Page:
Accordingly, companies need to look past job titles and focus on the talents and character of their employees, he said.
“They’re not engineers, they’re leaders.”
Managers need to focus on people. McNealy warns managers not to get caught up in day-to-day things or the details of a product launch or campaign.
“I don’t think any of my managers have spent too much time working on the people issues,” McNealy said. “They’ve all spent way too much time engineering the product, picking the colors, all the rest of it.”
He said he learned that lesson from Jack Welch, the renowned CEO who led General Electric for much of the 1980s and 1990s. McNealy was on the company’s board, and he said Welch spent about 40 percent of his time hiring, reviewing, training, and firing key managers.
In large companies, CEOs might set the strategy and make a few crucial decisions, but there is only so much they can do when it comes to execution and making all the seemingly little decisions that add up to success or failure.
“The people that make the decisions are the ones down on the front lines. Your job is to make sure you have the people making those decisions. That’s the only way to scale to a large organization,” McNealy said.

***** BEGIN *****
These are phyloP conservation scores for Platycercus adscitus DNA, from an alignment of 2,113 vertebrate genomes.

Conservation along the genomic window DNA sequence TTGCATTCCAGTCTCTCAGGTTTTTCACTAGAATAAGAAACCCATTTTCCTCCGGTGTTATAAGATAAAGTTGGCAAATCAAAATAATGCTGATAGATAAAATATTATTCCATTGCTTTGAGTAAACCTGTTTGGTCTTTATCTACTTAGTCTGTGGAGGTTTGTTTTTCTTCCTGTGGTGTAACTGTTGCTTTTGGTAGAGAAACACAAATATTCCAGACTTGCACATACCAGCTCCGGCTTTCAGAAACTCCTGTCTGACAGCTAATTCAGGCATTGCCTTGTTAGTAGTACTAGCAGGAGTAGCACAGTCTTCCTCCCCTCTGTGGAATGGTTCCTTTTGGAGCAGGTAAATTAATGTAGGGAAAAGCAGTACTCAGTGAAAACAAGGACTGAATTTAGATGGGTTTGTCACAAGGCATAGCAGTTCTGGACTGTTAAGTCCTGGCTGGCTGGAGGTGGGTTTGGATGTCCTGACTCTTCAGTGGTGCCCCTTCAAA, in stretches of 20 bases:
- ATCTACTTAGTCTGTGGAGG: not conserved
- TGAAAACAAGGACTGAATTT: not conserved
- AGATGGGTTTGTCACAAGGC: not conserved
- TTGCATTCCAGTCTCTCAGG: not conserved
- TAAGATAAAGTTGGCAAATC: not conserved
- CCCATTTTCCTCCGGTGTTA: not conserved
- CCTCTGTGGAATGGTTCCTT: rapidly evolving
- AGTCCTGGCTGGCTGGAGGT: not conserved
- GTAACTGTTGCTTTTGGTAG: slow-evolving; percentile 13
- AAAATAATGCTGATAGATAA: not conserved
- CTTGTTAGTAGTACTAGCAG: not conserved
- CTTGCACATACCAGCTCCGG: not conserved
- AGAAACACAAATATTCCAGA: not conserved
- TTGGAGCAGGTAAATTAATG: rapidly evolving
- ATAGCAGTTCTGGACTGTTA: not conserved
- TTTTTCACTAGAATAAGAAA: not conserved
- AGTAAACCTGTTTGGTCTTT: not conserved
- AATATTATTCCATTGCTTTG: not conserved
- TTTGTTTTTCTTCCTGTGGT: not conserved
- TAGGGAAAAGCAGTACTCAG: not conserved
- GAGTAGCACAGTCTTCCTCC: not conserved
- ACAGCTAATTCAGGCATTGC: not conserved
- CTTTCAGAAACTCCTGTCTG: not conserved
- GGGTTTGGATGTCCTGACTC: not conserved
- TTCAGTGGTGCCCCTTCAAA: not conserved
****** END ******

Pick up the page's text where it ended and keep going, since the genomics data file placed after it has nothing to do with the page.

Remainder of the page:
Big decisions. Successful CEOs don’t just pick the right people and create a purpose. They also have to get some important nuts-and-bolts decisions right. McNealy named two: the first was identifying the jobs that are critical to success (typically those that build products like chip engineers at Sun or people who engage customers) versus those “that are just there,” like the cafeteria chef.
The other is about outsourcing.
“The biggest decision a CEO has to make is, what do I make and what do I buy—that is your most strategic decision, and you have to think about it a lot more scientifically than you do,” McNealy said. Knowing that should keep a company focused and not bogged down in something like finding the best cafeteria chef in San Francisco, he said.